Kyle Wingfield

Political commentary and opinion from The Atlanta Journal-Constitution's conservative blogger

Hey, remember back when Georgia's unemployment rate looked bad?


As you may recall, Georgia's gubernatorial election last year got real close in the opinion polls during the late summer, in large part because of a sudden, inexplicable spike in the state's unemployment rate. Economists were practically unanimous in their inability to explain why the jobless rate was going in the wrong way while so many other economic indicators were moving in the right direction . Yet Democrat Jason Carter's campaign and supporters seized on that one figure as evidence Georgia's economy wasn't as good as Gov. Nathan Deal said it was.

One of the things noted at the time was that unemployment figures for the whole year would be eventually revised, and probably downward to a great extent, but not until 2015. Well, those revisions are out, and here's the picture they paint when compared with the numbers at hand prior to the election:

UE rate original vs revised

The above chart stops at September 2014 because that was the last jobless report that came out before the election, and it goes back one full year before that. In each of the last two reports before the election, the rate was a full percentage point higher than it was after the revision.

Now, this does not mean the books were cooked. Going back three years from the report for September 2014, there were a couple of months that were off by 0.8 percentage points, so a large disparity isn't unheard of. It is, however, pretty rare: On average during those three years, the original number was 0.1 points higher than the eventual, revised number for that month. Here's a graph for that whole three-year period, plus the end of 2014:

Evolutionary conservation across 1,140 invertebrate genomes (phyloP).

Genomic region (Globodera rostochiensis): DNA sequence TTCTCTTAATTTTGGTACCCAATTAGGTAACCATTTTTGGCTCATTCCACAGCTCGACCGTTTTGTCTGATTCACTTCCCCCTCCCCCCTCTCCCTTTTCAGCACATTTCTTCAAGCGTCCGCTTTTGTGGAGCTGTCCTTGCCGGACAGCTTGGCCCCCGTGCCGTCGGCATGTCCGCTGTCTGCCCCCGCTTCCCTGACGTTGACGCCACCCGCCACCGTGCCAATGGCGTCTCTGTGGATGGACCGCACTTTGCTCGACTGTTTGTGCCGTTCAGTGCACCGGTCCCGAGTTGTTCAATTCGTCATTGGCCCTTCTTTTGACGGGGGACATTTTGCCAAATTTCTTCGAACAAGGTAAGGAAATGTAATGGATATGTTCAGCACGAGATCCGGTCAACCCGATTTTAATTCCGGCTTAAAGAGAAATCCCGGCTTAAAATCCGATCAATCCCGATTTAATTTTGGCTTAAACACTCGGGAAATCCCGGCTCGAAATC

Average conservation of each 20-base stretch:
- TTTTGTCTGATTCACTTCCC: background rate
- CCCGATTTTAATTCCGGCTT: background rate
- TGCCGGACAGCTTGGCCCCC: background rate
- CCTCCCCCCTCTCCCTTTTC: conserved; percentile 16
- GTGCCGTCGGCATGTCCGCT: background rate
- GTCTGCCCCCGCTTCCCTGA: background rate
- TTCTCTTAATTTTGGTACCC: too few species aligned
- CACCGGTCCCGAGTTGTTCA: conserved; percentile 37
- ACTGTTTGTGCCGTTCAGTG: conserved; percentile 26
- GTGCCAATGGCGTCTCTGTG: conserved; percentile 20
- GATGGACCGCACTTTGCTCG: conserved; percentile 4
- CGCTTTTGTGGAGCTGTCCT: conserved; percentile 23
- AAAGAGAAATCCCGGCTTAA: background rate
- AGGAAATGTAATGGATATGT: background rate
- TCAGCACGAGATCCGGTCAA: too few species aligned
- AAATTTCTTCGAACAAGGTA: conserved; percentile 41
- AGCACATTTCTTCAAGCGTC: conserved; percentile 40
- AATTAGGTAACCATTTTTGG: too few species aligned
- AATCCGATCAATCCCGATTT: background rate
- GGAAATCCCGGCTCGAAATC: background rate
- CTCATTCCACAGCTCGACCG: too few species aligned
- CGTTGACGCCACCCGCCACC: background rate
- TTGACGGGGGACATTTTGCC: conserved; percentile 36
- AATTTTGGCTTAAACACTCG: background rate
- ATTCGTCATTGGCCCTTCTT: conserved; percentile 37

UE rate 2

The take-away message is fairly simple. The jobless rate is a rather volatile and even unreliable indicator that ends up looking much smoother once additional information allows for a fuller picture. When all the other economic data suggest the economy is doing fine, a sudden, short-term bump in the jobless rate doesn't mean the economy isn't fine. It probably doesn't even mean the job market isn't fine. Beware politicians and other interested parties who would tell you otherwise.


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About the Author

Kyle Wingfield joined the AJC in 2009. He is a native of Dalton and a graduate of the University of Georgia.